The Challenge of Bologna
What United States Higher Education Has to Learn from Europe, and Why It Matters That We Learn It

Cloth: 978 1 57922 366 3 / $47.50
Published: January 2010  

Lib E-Book: 978 1 57922 501 8 / $125.00  
About Library E-Book

Published: March 2012  

E-Book: 978 1 57922 502 5 / $37.99
Published: March 2012  

Publisher: Stylus Publishing
256 pp., 6" x 9"
In 1999, a declaration formalizing “the European process” was signed at and informally named for Europe’s oldest university: Bologna. “The Bologna Process” has transformed higher education in Europe.

This book is essential reading for anyone concerned about the ability of America’s higher education system to position the country for competitiveness in a global economy, about its failure to broaden access and participation, or to respond to calls for accountability, and specifically about whether it is ready to address the redoubtable challenge that Bologna Process represents on all these issues.

In this book Paul Gaston assesses the Process’ accomplishments, weighing its strengths and weaknesses, and evaluates which features pose a threat, which we can learn from, and which may be inappropriate for our system of higher education.

Bologna’s achievements in making higher education more accessible, in rationalizing and making consistent the evaluation of credits, and the definition and measurement of learning outcomes for all disciplines, all constitute a major “wake-up call” for American higher education.

If we consider Europeans’ increased participation in higher education, their increased graduation rates, and the fact that Europe is retaining more of its students and attracting more international students, American higher education may be losing its competitive advantage.

For all these reasons, it is vital that educators and policy makers understand Bologna and its implications for American higher education. It represents a formidable challenge on a matter of national priority. This book provides that understanding by offering a realistic and balanced account of Bologna’s achievements, and suggesting how US higher education can constructively and effectively respond.

Table of Contents:
Foreword—Carol Geary Schneider
An Expeditious Overview
1) Why Pay Attention to Bologna?
2) The Road to Bologna
3) A Point of Departure
4) Words to Actions: Bologna, Prague, Berlin
5) Urgency and Understanding: Bergen and London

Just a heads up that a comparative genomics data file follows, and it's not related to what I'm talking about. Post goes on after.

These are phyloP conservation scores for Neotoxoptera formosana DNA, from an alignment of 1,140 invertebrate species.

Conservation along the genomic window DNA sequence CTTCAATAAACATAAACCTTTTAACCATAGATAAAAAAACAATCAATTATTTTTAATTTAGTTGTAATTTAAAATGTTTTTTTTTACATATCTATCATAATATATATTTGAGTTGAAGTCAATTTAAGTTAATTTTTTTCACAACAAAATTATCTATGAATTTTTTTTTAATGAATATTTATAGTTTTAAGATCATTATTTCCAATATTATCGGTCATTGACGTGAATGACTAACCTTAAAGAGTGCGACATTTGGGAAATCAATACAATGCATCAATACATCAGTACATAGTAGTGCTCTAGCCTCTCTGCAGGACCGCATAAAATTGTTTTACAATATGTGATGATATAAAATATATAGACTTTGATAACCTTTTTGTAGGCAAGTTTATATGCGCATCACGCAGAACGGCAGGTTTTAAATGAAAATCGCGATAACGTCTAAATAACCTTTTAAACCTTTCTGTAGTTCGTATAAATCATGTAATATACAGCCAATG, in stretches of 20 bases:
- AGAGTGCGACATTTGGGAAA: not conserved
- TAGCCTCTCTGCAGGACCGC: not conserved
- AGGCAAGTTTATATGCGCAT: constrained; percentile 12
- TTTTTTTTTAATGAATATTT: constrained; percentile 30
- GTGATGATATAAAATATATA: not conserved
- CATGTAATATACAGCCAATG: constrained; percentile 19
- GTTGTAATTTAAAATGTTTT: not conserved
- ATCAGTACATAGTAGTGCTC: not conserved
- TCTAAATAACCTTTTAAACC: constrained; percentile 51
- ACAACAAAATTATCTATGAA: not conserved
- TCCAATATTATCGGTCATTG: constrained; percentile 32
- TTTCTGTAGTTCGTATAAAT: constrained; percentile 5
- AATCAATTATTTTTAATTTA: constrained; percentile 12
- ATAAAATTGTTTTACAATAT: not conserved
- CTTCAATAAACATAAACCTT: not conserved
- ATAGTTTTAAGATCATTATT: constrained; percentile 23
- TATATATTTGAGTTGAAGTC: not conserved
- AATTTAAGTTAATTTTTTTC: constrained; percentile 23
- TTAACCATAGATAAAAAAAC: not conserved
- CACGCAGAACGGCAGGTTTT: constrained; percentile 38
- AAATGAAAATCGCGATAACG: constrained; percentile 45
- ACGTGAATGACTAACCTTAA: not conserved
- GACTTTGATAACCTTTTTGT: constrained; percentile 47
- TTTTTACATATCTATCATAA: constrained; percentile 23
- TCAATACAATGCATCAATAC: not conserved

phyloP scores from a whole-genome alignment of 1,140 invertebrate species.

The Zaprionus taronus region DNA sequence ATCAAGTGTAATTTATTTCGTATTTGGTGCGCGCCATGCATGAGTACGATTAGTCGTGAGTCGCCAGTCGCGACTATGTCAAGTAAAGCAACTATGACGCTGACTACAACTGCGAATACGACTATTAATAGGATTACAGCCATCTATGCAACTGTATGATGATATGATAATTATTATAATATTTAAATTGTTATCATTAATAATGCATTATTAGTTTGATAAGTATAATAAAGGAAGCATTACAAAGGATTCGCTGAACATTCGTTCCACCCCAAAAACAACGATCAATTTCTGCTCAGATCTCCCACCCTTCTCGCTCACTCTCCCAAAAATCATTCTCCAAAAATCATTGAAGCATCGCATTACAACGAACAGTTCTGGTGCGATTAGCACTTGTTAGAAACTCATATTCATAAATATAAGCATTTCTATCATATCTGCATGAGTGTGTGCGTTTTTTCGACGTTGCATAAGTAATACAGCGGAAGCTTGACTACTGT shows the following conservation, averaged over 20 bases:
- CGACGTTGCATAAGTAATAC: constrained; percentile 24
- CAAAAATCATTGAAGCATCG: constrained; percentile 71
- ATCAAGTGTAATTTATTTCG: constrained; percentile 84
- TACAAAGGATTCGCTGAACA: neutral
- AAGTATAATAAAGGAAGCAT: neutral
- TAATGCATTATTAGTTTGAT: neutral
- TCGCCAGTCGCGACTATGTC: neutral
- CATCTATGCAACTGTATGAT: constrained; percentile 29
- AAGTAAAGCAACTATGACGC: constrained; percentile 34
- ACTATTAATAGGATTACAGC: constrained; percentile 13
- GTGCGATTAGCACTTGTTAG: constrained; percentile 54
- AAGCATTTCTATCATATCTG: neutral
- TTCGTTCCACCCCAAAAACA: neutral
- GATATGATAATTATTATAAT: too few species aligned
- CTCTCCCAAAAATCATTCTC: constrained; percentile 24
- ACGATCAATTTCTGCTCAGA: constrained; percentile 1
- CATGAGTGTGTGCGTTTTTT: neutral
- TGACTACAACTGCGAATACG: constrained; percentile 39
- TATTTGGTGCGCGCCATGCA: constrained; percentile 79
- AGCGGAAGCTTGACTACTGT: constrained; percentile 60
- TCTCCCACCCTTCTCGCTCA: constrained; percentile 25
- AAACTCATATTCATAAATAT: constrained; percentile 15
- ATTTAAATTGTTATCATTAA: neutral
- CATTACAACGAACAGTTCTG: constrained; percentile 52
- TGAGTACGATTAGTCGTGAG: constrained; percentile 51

6) Beginning a New Decade: Leuven/Louvain-la-Neuve
7) The Challenge For Bologna: Potholes—and Possibilities
8) The Challenge Of Bologna: Access and Mobility
9) The Challenge Of Bologna: Structure and Sequence
10) The Challenge Of Bologna: Effectiveness and Accountability
11) Meeting the Challenge: Improving on Europe’s Example
Appendix: A Guide to Acronyms

Reviews & Endorsements:
"With a masterly approach, Gaston presents an understanding of the Bologna Process and its challenges for U.S. higher education. He offers two perspectives: one chronological and one thematic. Gaston's study focuses on the three Bologna priorities that are most critical to American higher education: access and mobility, structure, and effectiveness. The book's 11 chapters reflect Gaston's deep knowledge of the Bologna Process and express his worries about higher education in the United States. Ultimately, he proposes a process of reform tailored to U.S. higher education needs...Gaston's book effectively illuminates important issues in higher education in regards to needed changes and reforms as seen through his historical and critical overview of the Bologna Process. His message will be of critical interest to international practitioners in higher education, leadership, and policy, and to scholars of international and comparative higher education."
- The Review of Higher Education
"The Challenge of Bologna is more than another summary of what the key elements are or what was accomplished at each of the biennial meetings, although those elements occupy a major portion of the book's content. As Gaston lays out the historical trends taht led to Bologna, he entreats us to consider each step and element as it relates to the unique history and contemporary status of higher education in the United States... Educators would be well served to read and review Gaston's book and use it as the basis for discussions on their campuses
- International Educator
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